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Grimhound
December 11th, 2008, 09:22 AM
Are there any decent anti-virus programs for Ubuntu with auto-protect and live-scanning capabilities?

And before people get on me about it: I like to keep my computer free of viruses and malware of any type regardless of whether it affects the OS directly or can affect others by negligence on my part. I prefer to keep my defenses up.

Michael.Godawski
December 11th, 2008, 09:26 AM
Have a look at clamav:

http://www.clamav.net/about/

JoshuaRL
December 11th, 2008, 09:28 AM
Well, to be honest I haven't used them much. Although I have used F-prot once with Puppy Linux to clean a friend's Windows drive. Not sure about live scanning and autoprotect though.

Might try ClamAV too.

scorp123
December 11th, 2008, 09:38 AM
I like to keep my computer free of viruses and malware of any type regardless of whether it affects the OS directly or can affect others by negligence on my part. And what about negligence on their part? If other people use an inferior OS that is susceptible to virus and malware attacks then it is their responsibility to keep their system clean, not your's ... IMHO. You use Linux now. Congratulations. Now lean back, relax and enjoy all those freed-up CPU and I/O cycles you can use for other things instead of having to scan for viruses all the time ... ):P

Paqman
December 11th, 2008, 09:54 AM
Your best antivirus software comes preinstalled, and works against viruses 100% of the time. It's called the Linux kernel :)

Add-on antivirus software for Linux desktops really only give peace of mind. So if that's important to you, then go for it. However, Linux antivirus apps like ClamAV just aren't as good as the best native Windows ones, so the best way to protect a Windows box is still to install a good antivirus suite locally onto it.

Grimhound
December 11th, 2008, 09:55 AM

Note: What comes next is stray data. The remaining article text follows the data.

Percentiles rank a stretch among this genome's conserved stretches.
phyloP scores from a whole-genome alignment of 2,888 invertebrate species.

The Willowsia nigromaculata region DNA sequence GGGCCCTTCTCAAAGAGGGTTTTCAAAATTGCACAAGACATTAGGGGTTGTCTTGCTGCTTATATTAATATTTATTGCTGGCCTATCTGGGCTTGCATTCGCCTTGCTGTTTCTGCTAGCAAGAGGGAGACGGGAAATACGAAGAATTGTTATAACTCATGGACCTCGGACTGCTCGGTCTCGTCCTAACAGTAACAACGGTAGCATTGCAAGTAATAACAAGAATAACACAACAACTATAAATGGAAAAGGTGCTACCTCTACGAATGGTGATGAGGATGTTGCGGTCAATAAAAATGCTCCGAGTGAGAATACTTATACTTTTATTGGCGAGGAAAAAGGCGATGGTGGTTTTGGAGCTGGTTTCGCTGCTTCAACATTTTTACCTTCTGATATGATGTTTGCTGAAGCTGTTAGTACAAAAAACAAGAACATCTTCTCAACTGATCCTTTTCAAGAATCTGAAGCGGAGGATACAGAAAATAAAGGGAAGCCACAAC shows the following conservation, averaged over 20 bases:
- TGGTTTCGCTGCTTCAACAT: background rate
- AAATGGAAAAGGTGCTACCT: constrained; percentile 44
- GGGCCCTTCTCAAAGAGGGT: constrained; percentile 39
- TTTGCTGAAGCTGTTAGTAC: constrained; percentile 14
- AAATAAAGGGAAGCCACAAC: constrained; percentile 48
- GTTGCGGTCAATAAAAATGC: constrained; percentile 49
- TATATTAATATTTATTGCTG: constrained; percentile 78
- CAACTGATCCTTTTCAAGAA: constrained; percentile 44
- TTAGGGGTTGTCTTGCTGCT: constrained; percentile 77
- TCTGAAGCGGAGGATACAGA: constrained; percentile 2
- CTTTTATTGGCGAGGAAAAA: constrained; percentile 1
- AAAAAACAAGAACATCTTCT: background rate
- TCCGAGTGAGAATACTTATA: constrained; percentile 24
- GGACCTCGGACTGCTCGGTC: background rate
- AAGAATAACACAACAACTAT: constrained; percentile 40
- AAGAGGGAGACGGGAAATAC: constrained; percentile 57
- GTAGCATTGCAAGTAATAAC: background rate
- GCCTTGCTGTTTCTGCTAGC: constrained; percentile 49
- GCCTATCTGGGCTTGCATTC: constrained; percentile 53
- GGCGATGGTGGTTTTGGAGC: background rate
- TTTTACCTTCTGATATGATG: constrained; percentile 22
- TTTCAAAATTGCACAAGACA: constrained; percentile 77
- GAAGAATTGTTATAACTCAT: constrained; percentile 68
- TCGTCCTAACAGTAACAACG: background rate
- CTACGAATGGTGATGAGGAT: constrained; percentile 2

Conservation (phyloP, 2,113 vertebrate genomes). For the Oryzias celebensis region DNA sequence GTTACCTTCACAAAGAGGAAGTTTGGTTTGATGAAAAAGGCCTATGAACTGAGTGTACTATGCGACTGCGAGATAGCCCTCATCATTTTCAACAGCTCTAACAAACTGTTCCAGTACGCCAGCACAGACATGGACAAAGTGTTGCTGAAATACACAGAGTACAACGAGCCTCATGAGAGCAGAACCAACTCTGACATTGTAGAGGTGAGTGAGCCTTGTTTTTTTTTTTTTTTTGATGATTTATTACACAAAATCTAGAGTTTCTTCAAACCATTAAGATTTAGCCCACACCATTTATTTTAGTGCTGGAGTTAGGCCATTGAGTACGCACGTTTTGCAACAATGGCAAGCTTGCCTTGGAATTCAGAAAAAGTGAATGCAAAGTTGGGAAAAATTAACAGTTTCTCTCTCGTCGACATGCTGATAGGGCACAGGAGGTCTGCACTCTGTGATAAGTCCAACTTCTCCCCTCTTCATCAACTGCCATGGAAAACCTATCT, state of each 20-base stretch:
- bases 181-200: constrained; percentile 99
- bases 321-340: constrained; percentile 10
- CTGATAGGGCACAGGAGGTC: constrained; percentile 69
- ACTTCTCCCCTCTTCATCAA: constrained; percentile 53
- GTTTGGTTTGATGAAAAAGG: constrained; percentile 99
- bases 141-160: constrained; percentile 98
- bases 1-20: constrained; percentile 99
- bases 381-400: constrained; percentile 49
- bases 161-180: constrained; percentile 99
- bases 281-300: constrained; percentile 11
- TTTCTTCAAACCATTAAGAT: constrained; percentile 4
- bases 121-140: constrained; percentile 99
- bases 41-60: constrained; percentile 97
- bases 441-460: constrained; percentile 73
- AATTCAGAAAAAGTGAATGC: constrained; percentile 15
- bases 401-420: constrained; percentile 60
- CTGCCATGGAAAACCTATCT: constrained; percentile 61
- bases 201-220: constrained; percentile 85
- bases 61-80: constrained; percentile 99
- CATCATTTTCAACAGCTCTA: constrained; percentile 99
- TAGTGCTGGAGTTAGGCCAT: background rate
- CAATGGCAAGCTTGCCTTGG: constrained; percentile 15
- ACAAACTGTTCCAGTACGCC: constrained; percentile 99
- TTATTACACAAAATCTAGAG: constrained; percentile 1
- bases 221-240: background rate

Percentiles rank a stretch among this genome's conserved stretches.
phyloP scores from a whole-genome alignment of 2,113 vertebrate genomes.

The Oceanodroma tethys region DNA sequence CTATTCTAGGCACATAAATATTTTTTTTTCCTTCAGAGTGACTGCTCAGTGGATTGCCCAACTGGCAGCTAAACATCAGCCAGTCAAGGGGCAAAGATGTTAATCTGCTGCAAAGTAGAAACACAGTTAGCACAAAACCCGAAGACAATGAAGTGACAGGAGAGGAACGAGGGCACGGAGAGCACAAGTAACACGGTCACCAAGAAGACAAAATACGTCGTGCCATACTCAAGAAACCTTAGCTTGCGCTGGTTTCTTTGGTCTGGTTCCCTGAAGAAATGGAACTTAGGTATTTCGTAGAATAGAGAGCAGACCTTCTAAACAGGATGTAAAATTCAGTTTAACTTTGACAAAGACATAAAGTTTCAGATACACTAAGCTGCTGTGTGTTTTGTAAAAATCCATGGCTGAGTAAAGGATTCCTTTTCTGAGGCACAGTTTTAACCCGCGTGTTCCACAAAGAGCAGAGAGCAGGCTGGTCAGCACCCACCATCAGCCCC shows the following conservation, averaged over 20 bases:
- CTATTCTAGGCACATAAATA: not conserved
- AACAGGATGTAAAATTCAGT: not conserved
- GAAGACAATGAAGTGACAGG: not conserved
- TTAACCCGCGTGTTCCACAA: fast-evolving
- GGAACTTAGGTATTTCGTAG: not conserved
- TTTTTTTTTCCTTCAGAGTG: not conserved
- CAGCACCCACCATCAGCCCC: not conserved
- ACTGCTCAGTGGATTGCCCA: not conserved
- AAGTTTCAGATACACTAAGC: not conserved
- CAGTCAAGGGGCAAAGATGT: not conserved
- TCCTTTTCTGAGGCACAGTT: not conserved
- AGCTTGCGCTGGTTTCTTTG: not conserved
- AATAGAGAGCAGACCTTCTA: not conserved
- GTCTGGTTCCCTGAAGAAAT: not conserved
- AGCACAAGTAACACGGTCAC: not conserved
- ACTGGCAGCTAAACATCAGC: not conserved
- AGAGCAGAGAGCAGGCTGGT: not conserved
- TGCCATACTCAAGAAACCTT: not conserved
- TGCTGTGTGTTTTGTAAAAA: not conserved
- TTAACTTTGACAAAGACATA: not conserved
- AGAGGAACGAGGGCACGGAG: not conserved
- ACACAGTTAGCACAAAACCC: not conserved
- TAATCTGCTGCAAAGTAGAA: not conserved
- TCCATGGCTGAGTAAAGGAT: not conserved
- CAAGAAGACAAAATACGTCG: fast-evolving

And what about negligence on their part? If other people use an inferior OS that is susceptible to virus and malware attacks then it is their responsibility to keep their system clean, not your's ... IMHO. You use Linux now. Congratulations. Now lean back, relax and enjoy all those freed-up CPU and I/O cycles you can use for other things instead of having to scan for viruses all the time ... ):P

Just to be honest. If cloud computing actually takes off, and I pray it doesn't, all operating systems will end up in the same situation regardless of construction. It's better to have a weapon and not need it than to be defenseless.

Also, people being smug about the supposed protections of an OS is what makes people want to start making absurdly vile virii for it. I mean, look at OS X.

Michael.Godawski
December 11th, 2008, 10:00 AM
If cloud computing actually takes off, and I pray it doesn't, all operating systems will end up in the same situation regardless of construction.

Why do you think the construction of a system is not important and has nohing to do with its security? ( I am really curious no flame bait intended )

The Linux environment does have a stronger security because of the restricted handling of privileges and rights. A possible attacker-malware cannot gain root privileges and cause havoc.

scorp123
December 11th, 2008, 10:15 AM
all operating systems will end up in the same situation regardless of construction. Well maybe you say such things because you are a newcomer ... but above statement simply isn't true. There are galaxies of technical differences in between that would easily show why Microsoft's design is inferior (e.g. a web browser in the OS core and which runs in kernel context??? WTF?) and why your scenario is highly unlikely to happen.


It's better to have a weapon and not need it than to be defenseless. Well, if that's the case and if your wish is "to have a weapon" then please read, learn and adapt. Your Windows thinking will get you nowhere. To use your "weapon" analogy: Cavalry used to be a weapon once. It was good. It was perfect for stopping foot soldiers. If there was one thing infantry was afraid of then it was becoming prey to cavalry attacks. ... But then someone invented armoured vehicles. And on the end of the line of that development stand modern main battle tanks. We agree that a cavalry charge against a main battle tank is pretty useless, yes?